Letters to the Editor - Issue 144
I read John Hanson’s “Fiddling around on boats” (From the Publisher, MBH&H Sept/Oct 2016) and found further encouragement toward my latest project—the restoration and assembly of my dreamboat, a 23 ½' Tremolino Trimaran designed by Dick Newick.
That encouragement is nothing new, as I can recall many instances of John’s direct involvement in the advancement of my career as a marine illustrator going back several decades, for which I am ever grateful. That career carried me to the doorsteps of some of Maine’s finest boatbuilders and designers. Due to the distinctiveness of character that denotes rugged individuality, sincerity, and the perpetuation of traditions of craftsmanship, Mainers will always remain my favorite clients.
I have recently retired, and have made the very carefully considered decision to go sailing rather than powerboating in my retirement years. The Tremolino project will allow me to fulfill a promise to Dick Newick to one day sail my own Newick-designed boat. The string of circumstances that have aligned to make this possible are as unlikely as they are amazing. Without the help of Pat Newick, Phil Weld’s (yes, that Phil Weld) next-door neighbor, “Project Aemaeth” (the name suggested by Pat Newick) would likely have never been more than an unattainable wish.
When completed, I plan to sail Aemaeth from Buzzard’s Bay to Gloucester, Massachusetts, and eventually on to Kittery Point, Maine, and farther downeast.
Oh, by the way, sometime in the meanwhile I’ll need to learn to sail.
Bruce A. Alderson
Lessons for safer sailing
I just read Ben Emory’s article, “A Sailing Misadventure” (MBH&H July/August 2016). What an experience he had, and how fortunate that he was found by Katrinka’s crew! I really appreciate the important lessons for boaters that he shared with this story. It is often too easy to become complacent in familiar waters and on your own boat.
Keith C. Dolin
Florham Park, NJ
Kudos to Carl Little
I just read Carl Little’s article on Ashley Bryan. I also printed it for Ashley to read on his way to speak in Nikki Giovanni’s classes at Virginia Tech this week—at 93! Carl really captured the work and, more importantly, the man.
Dams come down and fish rebound
I thoroughly enjoyed reading the article by Catherine Schmitt on the Penobscot River Restoration (MBH&H Nov/Dec). I have read about other, similar success stories, and find it encouraging that fish stocks once in decline tend to rebound after dam breaching or removal, and that estuary habitats tend to rebound as well.
I live in the Snake River drainage of the Pacific Northwest where the US Army Corps of Engineers operates four dams in the lower Snake. As a result of dam construction and other factors, four/five stocks of salmon and steelhead of the lower Snake River have been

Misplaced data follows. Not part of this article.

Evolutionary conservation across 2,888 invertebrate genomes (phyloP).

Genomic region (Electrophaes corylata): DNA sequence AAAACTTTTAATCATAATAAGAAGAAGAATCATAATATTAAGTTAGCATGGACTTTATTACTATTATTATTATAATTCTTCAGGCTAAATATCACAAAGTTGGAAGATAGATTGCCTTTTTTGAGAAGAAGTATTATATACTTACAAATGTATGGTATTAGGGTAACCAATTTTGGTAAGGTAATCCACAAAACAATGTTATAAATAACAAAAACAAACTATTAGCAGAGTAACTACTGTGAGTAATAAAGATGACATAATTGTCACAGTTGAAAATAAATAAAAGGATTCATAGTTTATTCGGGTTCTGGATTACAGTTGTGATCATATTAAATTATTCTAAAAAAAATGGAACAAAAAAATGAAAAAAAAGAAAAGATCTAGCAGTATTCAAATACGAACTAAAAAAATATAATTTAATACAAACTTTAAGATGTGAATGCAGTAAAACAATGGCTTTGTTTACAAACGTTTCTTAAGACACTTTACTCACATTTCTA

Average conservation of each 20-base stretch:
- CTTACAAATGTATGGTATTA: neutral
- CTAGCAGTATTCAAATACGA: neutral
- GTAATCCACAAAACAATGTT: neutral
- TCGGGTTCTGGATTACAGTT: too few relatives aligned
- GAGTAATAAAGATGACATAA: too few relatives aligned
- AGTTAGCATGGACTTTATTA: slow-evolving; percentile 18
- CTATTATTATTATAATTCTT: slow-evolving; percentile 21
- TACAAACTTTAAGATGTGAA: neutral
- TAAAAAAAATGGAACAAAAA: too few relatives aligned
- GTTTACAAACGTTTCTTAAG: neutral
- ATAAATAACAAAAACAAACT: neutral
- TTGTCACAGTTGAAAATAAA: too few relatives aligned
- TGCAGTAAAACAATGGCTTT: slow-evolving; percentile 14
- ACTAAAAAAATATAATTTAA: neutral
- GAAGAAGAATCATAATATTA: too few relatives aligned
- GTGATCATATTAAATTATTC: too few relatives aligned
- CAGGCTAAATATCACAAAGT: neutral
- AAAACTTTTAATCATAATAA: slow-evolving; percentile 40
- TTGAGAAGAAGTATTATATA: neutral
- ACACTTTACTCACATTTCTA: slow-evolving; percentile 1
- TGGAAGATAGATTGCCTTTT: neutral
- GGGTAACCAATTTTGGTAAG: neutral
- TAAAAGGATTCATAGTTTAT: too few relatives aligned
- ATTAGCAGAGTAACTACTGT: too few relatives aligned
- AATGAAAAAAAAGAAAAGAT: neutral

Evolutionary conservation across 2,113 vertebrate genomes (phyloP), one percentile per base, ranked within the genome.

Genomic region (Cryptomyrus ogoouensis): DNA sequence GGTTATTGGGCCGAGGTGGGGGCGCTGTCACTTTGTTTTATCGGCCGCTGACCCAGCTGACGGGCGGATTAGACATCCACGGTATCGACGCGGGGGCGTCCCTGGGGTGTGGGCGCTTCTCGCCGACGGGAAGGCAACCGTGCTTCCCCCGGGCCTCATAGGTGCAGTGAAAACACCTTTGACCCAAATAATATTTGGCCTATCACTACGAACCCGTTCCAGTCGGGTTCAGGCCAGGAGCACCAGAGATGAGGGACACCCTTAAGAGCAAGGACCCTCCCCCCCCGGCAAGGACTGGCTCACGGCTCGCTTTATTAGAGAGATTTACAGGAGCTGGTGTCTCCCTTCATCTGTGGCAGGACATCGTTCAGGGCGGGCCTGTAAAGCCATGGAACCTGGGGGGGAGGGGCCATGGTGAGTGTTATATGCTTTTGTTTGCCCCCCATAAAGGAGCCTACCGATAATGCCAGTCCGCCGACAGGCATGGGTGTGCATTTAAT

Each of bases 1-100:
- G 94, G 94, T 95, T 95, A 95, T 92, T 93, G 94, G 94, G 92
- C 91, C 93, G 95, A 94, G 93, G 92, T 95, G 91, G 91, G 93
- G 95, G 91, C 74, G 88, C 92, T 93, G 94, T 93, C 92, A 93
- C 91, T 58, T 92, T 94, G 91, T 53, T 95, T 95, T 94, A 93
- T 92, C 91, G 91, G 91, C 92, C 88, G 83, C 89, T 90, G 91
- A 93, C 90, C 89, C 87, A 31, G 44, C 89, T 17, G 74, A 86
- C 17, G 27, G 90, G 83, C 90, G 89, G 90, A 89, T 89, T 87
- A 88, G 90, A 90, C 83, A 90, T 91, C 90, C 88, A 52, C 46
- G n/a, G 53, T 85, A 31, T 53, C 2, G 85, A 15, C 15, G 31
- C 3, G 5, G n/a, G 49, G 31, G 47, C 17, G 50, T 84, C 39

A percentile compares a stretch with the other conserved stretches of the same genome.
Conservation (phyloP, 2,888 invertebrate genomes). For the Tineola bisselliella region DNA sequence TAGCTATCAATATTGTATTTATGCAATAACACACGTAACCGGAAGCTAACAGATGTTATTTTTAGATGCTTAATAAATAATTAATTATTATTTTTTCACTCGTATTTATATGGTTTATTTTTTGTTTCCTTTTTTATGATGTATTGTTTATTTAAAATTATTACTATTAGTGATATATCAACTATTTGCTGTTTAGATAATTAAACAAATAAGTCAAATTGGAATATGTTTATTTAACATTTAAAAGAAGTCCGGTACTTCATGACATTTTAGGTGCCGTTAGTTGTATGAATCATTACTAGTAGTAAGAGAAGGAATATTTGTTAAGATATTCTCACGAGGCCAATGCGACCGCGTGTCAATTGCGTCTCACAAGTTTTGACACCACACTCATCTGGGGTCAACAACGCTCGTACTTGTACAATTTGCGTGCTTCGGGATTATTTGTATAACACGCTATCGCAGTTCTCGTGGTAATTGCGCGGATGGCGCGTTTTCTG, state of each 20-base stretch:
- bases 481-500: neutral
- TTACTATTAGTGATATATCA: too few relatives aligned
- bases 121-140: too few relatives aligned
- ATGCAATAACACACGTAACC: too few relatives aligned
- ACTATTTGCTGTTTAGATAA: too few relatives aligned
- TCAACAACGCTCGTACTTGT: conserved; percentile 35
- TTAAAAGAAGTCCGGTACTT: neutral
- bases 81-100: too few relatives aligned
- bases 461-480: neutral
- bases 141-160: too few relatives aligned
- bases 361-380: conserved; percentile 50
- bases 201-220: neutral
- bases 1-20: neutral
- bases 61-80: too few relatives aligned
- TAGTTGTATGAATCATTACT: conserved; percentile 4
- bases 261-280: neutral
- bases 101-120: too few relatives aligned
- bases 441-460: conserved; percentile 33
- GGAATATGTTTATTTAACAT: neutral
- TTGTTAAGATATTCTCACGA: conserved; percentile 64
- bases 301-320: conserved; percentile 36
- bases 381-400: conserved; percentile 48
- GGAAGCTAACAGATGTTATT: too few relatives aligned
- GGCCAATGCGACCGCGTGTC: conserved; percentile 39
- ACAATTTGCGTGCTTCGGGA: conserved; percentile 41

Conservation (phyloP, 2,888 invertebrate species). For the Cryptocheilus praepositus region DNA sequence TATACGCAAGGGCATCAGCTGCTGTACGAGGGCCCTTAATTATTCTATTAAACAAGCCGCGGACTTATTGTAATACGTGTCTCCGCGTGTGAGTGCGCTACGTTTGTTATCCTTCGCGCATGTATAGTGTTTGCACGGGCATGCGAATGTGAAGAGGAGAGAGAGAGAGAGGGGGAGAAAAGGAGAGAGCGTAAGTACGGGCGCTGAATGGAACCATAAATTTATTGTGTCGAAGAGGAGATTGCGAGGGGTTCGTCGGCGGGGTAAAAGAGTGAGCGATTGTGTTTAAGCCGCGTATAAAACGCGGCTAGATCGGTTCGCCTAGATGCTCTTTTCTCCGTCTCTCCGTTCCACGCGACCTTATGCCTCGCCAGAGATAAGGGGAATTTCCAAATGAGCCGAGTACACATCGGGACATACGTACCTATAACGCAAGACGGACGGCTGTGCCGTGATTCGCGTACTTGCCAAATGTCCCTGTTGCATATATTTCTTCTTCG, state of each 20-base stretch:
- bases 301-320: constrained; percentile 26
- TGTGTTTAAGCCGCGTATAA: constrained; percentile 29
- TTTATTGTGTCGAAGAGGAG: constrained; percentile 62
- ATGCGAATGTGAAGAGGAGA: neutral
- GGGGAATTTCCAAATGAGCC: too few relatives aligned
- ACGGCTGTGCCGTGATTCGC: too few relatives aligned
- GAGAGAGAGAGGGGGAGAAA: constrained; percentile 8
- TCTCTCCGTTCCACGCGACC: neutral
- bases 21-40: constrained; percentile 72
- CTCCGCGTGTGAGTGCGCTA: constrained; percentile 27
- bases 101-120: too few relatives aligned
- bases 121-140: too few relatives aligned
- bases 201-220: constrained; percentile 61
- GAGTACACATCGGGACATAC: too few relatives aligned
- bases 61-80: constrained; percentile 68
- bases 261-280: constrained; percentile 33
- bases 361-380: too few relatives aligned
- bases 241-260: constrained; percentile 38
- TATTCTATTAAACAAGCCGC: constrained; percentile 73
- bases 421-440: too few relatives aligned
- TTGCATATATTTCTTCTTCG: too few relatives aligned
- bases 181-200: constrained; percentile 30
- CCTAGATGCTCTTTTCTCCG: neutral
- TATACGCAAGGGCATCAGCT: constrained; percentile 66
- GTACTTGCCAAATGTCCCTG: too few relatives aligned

listed under the federal Endangered Species Act:
- Snake River Sockeye, November 1991
- Snake River fall Chinook and combined spring/summer Chinook, April 1992
- Snake River Basin steelhead, August 1997
- Add to that list the imperiled Pacific lamprey.
Many biologists (I’m one) have gone on record that the only viable solution to species and river-system recovery is dam breaching and/or removal. Much else has been tried, but nothing has worked to date.
So I find these success stories (we have a few out here as well) that describe rebounding fish populations after dam breaching and/or removal give hope that we in the Pacific Northwest may learn from others.
Thank you for publishing that article, and others, concerning environmental issues.
Still Land-Locked in Boise, Idaho
A note from the grammar police
In your most recent issue, shouldn’t the caption on page 3 read “farther” up the Kennebec past Doubling Point Light, not “further”?
Sorry, blame my English teacher Virginia Parsons down in York in 1959 for making me a grammar stickler.
I really love MBH&H for its style and content. It beats my other boating mags and Maine mags hands down!
From the editors:
Yes, you are correct. Furthermore, Miss Parsons did a fine job. Thanks for the rap on the knuckles!
The little boats that could, and do
Educational Passages is making good progress. After organizing two international panel presentations at the National Marine Educators show last June, we were asked to address the European Marine Science Educators annual conference in Ireland.
After that, I’ll be helping launch mini-boats from Ireland, Portugal, Azores, Canary Islands, and Madiera.
We owe a lot of our success to Maine Boats, Homes & Harbors (“Educational Passages: Using the ‘Sailing Bug’ to Teach,” Winter 2012). I think I would have given up on this program without encouragement from people like you.
I wanted to make sure you knew what a great (and much needed) boost you gave us. I’m not saying we’ve made it but we are getting closer to our goal of providing a unique and very effective marine science program to students around the world.